From chatter on Twitter, it seems that most of the affected accounts were older, or "owned" by users who had really early accounts? For what it's worth, I was user #767, and my account was affected: I received a password reset prompt this afternoon. But the tweets you see from @xeni promoting Viagra, raspberry ketones, and work-from-home schemes involving lonely Russian ladies? That's all me, guys.

Twitter hasn't disclosed detail on the perpetrator or method behind the breach. Perhaps we'll hear more soon.


  1. Seems like it’s probably an even better time to re-set your Facebook, iTunes, Google, YouTube, Pinterest, Tumblr, etc., etc. password.

    1.  Dammit! I’ll have to change all these passwords from “password” to “1234password” now!! FML

    2. This is a valuable lesson in why you should use a password locker of some flavor.  When one of these sites gets hacked, I just setup another random string for a password and call it a day.  If all your passwords are different, you don’t need to trust anyone to secure your password.  Toss on a layer of 2-step into your e-mail and baking stuff and you are golden.  You are not impervious to an attack, but you are far harder than most people and probably only are vulnerable if someone is specifically out to get you personally.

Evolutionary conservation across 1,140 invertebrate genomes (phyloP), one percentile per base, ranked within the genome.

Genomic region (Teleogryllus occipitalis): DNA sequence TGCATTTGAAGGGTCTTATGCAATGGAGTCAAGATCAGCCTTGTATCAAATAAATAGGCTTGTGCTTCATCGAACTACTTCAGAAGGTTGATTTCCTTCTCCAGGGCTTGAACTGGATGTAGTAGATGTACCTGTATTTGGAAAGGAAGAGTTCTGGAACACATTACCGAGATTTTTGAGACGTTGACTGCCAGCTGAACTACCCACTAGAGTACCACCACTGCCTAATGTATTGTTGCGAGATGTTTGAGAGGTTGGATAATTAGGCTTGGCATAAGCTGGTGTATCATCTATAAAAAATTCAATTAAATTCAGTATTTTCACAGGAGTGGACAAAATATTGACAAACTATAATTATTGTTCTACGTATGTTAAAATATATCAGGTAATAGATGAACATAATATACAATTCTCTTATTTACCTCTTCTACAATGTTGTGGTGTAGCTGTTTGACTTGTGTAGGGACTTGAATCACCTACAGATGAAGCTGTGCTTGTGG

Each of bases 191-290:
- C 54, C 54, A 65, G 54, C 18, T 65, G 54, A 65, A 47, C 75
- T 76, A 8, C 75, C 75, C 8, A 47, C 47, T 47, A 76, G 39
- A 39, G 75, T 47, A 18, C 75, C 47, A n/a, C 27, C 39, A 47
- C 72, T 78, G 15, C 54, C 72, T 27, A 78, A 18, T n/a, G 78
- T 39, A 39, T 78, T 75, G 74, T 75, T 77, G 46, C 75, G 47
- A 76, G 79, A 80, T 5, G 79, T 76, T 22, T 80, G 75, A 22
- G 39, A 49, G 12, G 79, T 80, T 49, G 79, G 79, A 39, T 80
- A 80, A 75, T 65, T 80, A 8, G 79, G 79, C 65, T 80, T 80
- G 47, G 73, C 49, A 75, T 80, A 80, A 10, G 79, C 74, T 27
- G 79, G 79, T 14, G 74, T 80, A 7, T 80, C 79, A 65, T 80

2. So 250,000 people are going to get an email claiming to be from Twitter saying their passwords have been compromised and they need to create new ones.

    Somehow, just somehow, I think a few more than 250,000 people are going to get email claiming to be from Twitter saying their passwords have been compromised and they need to create new ones. 

  3. There are so many zero day Java exploits in the wild, unless you have a clear need to have it enabled in your browser (and no, Minecraft doesn’t count, download the standalone) you should have it OFF.

  4. It’s OK. After the last twitter compromise, I used a random-password generator. My password for twitter is now


    if you can believe that. Takes me forever to type, but there’s no way it’s going to be cracked.

    1. I seem to recall seeing something that said password length matters a lot more than special characters, so wouldn’t something like this be quite secure?


      1. It’s the other way round.  If you have 6 characters, all lower case, you have 26^6 possible passwords, easily brute-force broken.